Friday, May 27, 2016

THE PRAIRIE EDITOR: How Settled Is The Democratic Nomination?

At any other time in the modern history of presidential
nomination contests, the major party races could be safely now
said to be concluded. In fact, Donald Trump has just exceeded
the majority of committed delegates to his Republican
convention in Cleveland, and has no announced opponent left
in what was an historically crowded field of 17 candidates.
He will be nominated on the first ballot, albeit with lingering
doubt among many traditional conservatives and GOP stalwarts.

The Democratic contest, however, remains unsettled because
frontrunner Hilary Clinton’s only remaining opponent, Bernie
Sanders, refuses to concede the nomination in spite of Mrs.
Clinton apparent mathematical lock on it. Moreover, Mr. Sanders
has been winning almost all the later primaries, and is possibly
poised in a few days to upset Mrs. Clinton in the final major
primary in California. Should that upset happen, Mr. Sanders
would still be short of Mrs. Clinton’s elected delegate total, but
because about 500 unelected delegates (most of whom are
currently committed to Mrs. Clinton) will attend the convention
in Philadelphia, there would be an air of uncertainly surrounding
the first ballot. Technically, these non-elected “super-delegates”
could change their minds before the first ballot.

There is no true precedent for this ambiguous spectacle in
presidential politics. Pundits, myself included, have searched
the dusty shelves of past elections for precedents, but there are
none. The old ethnic, religious and gender demographic models
do not seem to work usefully, and the opinion polling techniques,
relatively reliable in the past, seem no longer instructive or

The Democratic Party initially faced serious obstacles in 2016,
primarily because it had held the White House for two terms
and U.S. voters recently have demonstrated a certain fatigue with
both major parties after eight years of their administrations.
But mainstream expectations were turned on their heads in both
parties when both Democratic and Republican primary/caucus
voters staged historic mutinies, producing both Bernie Sanders
and Donald Trump. When it became apparent that Mr. Trump
would actually win his party’s nomination, Democrats were
understandably heartened by the divisions in the conservative
ranks, and by what they felt were their improved prospects not
only in the presidential race, but down-ballot in U.S. house and
senate races as well. In senate races, particularly, liberal hopes
to regain control of that body were buoyed by GOP senate
candidates caught in the middle of apparent voter disdain for
Mr. Trump and their own mainstream campaign prospects.

Then the presumptive Democratic nominee, Mrs. Clinton, ran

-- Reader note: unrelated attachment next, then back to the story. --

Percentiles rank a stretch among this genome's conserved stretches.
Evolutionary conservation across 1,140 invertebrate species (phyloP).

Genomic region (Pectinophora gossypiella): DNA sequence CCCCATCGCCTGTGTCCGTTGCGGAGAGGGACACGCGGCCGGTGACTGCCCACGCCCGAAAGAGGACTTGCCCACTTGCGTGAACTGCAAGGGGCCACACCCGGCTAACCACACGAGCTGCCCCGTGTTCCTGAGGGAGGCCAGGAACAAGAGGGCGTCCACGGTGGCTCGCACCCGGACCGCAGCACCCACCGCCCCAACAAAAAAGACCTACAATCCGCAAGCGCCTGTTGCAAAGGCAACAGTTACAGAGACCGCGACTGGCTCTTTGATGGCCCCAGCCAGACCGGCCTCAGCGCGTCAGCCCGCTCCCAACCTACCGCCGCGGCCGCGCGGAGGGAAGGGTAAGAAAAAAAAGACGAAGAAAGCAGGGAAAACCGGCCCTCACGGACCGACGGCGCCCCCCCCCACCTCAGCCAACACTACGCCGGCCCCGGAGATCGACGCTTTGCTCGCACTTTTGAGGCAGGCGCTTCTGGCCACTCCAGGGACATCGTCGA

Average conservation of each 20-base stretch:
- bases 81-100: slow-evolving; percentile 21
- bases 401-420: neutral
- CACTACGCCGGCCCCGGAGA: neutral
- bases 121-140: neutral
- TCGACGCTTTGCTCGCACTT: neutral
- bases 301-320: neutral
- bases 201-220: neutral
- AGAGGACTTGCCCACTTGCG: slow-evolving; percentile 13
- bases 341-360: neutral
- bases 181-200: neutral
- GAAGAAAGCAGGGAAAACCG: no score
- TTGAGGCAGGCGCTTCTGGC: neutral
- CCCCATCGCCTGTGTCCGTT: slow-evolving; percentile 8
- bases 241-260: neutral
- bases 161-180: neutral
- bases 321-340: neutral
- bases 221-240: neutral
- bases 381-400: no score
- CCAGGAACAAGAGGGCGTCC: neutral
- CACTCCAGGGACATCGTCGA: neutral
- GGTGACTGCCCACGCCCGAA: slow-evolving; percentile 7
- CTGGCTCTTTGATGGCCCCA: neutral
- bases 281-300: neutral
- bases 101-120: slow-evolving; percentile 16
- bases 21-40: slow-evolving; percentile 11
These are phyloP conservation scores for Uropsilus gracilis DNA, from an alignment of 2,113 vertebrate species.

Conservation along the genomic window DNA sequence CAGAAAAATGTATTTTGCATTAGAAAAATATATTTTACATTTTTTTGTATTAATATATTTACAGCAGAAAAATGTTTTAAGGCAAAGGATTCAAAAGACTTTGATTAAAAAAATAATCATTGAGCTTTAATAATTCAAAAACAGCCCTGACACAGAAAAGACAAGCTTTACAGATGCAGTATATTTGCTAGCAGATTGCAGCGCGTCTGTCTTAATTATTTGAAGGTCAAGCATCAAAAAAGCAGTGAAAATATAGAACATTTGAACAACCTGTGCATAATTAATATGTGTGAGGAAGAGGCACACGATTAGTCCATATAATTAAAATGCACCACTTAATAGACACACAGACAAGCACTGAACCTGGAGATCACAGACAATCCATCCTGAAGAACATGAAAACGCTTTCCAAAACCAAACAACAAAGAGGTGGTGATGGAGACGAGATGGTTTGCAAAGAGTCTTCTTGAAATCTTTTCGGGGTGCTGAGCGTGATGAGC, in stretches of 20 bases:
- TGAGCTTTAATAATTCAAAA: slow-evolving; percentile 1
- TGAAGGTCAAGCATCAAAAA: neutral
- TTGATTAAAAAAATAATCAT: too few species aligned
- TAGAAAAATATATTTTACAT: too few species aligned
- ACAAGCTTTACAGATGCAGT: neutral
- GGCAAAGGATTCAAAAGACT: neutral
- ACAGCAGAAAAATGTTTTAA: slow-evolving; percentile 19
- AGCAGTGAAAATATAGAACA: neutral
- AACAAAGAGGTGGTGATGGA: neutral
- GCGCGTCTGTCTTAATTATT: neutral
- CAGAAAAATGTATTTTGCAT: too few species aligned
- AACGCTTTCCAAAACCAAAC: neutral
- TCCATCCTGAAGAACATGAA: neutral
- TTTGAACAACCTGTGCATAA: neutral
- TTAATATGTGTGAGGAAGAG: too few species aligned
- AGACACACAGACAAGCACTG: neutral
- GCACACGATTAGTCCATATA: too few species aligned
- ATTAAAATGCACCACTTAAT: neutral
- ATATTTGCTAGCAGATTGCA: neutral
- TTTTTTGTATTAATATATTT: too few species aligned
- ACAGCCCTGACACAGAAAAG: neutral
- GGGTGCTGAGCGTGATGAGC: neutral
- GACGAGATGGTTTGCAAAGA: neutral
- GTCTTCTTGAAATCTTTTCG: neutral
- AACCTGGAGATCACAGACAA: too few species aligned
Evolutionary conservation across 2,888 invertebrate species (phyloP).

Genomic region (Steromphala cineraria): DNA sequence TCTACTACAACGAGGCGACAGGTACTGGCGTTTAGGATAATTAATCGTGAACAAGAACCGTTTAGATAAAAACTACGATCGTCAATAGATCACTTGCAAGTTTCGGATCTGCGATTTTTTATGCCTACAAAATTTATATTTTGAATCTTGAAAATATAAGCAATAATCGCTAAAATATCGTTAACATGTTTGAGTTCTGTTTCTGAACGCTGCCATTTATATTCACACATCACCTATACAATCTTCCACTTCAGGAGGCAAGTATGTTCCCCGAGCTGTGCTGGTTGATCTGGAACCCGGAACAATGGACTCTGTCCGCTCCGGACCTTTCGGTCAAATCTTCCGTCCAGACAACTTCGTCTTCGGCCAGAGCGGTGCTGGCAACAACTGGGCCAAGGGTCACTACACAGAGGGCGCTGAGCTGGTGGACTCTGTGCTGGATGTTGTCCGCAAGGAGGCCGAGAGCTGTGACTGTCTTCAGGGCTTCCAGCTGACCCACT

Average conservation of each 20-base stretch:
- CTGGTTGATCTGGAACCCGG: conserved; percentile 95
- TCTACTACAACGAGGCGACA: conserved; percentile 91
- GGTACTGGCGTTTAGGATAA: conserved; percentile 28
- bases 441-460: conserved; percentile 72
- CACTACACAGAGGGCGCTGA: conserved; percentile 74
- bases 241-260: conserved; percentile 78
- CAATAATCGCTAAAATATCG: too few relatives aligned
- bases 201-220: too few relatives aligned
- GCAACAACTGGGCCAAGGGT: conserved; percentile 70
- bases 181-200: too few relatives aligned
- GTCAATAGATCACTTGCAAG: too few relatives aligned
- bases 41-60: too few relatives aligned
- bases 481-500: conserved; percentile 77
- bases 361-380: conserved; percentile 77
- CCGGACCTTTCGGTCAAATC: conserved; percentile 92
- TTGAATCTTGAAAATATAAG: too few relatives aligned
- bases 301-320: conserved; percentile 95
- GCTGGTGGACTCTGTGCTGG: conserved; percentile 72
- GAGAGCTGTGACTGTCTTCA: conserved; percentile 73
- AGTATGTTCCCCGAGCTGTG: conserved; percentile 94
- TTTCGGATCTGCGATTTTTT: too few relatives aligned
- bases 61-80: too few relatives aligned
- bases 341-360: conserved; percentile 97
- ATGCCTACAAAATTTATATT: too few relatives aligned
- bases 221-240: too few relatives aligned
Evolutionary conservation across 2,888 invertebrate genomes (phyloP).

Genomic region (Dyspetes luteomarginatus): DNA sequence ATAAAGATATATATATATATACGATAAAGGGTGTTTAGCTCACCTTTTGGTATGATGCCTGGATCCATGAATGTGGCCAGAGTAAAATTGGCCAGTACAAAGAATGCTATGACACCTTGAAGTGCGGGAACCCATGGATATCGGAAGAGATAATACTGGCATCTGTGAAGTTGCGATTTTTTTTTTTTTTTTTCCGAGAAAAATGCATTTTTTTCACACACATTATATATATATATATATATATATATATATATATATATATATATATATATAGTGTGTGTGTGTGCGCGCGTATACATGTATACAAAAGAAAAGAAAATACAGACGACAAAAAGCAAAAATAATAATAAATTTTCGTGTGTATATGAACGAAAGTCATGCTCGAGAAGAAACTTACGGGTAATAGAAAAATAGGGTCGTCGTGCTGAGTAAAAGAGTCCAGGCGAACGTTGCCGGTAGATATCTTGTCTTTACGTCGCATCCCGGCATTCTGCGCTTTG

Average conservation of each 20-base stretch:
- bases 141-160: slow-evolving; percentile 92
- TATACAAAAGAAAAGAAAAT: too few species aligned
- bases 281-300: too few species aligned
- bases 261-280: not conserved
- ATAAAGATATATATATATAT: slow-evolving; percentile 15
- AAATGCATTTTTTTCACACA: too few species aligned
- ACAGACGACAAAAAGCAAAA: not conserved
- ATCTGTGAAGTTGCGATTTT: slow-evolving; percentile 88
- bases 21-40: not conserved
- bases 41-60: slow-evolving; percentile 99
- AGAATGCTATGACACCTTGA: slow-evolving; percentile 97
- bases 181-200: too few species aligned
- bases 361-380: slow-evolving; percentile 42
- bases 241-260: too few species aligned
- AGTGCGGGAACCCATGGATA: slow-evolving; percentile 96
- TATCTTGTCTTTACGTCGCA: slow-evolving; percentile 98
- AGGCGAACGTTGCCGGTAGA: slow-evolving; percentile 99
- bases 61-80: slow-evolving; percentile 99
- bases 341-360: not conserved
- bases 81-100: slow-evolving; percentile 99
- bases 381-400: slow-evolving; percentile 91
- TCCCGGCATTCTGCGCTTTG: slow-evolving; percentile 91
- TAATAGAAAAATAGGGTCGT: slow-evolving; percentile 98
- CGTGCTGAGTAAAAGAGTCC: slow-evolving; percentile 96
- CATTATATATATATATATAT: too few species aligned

into the unexpected and amazing surge of Bernie Sanders,
complicated by persistent several legal and ethical controversies
surrounding her.

Recent polling (for whatever it’s worth) indicates that a
November race between Mrs Clinton and Mr. Trump would be
close. Mr. Trump has signaled that he would not sit idly by while
Democrats attack him (as Mitt Romney ignored attacks in 2012).
More and more Republicans are accepting the Trump candidacy
(even as the candidate himself unaccountably continues to make
unforced errors by attacking Republican governors who have not
yet endorsed him).

Just as there is some talk by some anti-Trump Republicans for
running a third party candidate against their own nominee,
there is now talk by some Democrats of dumping Mrs. Clinton
before her convention, and inserting Vice President Joe Biden
(with Elizabeth Warren as his running mate) as their nominee
in Philadelphia. But this scenario fails to explain what the
Democrats would do with Bernie Sanders and his millions of
supporters. Denied the liberal party nomination in Philadelphia,
Mr. Sanders, as some have suggested, could then become the
Green Party candidate and siphon off millions of votes from the
Democratic ticket, thus producing a landslide for Donald Trump.

There has been nothing like this election cycle in American
politics. The source of the disruption is the American voter who,
after years of stalemate, empty rhetoric from politicians of both
parties, and their legitimate anxieties about the economy,
national security and America’s role in the world, are saying they
want something else.

I continue to eschew predictions, but I do suggest that keeping
watch on the motions and maneuvers of the politicians and the
political parties is less instructive than observing the emerging
new models of behavior by the voters themselves.

Copyright (c) 2016 by Barry Casselman. All rights reserved.

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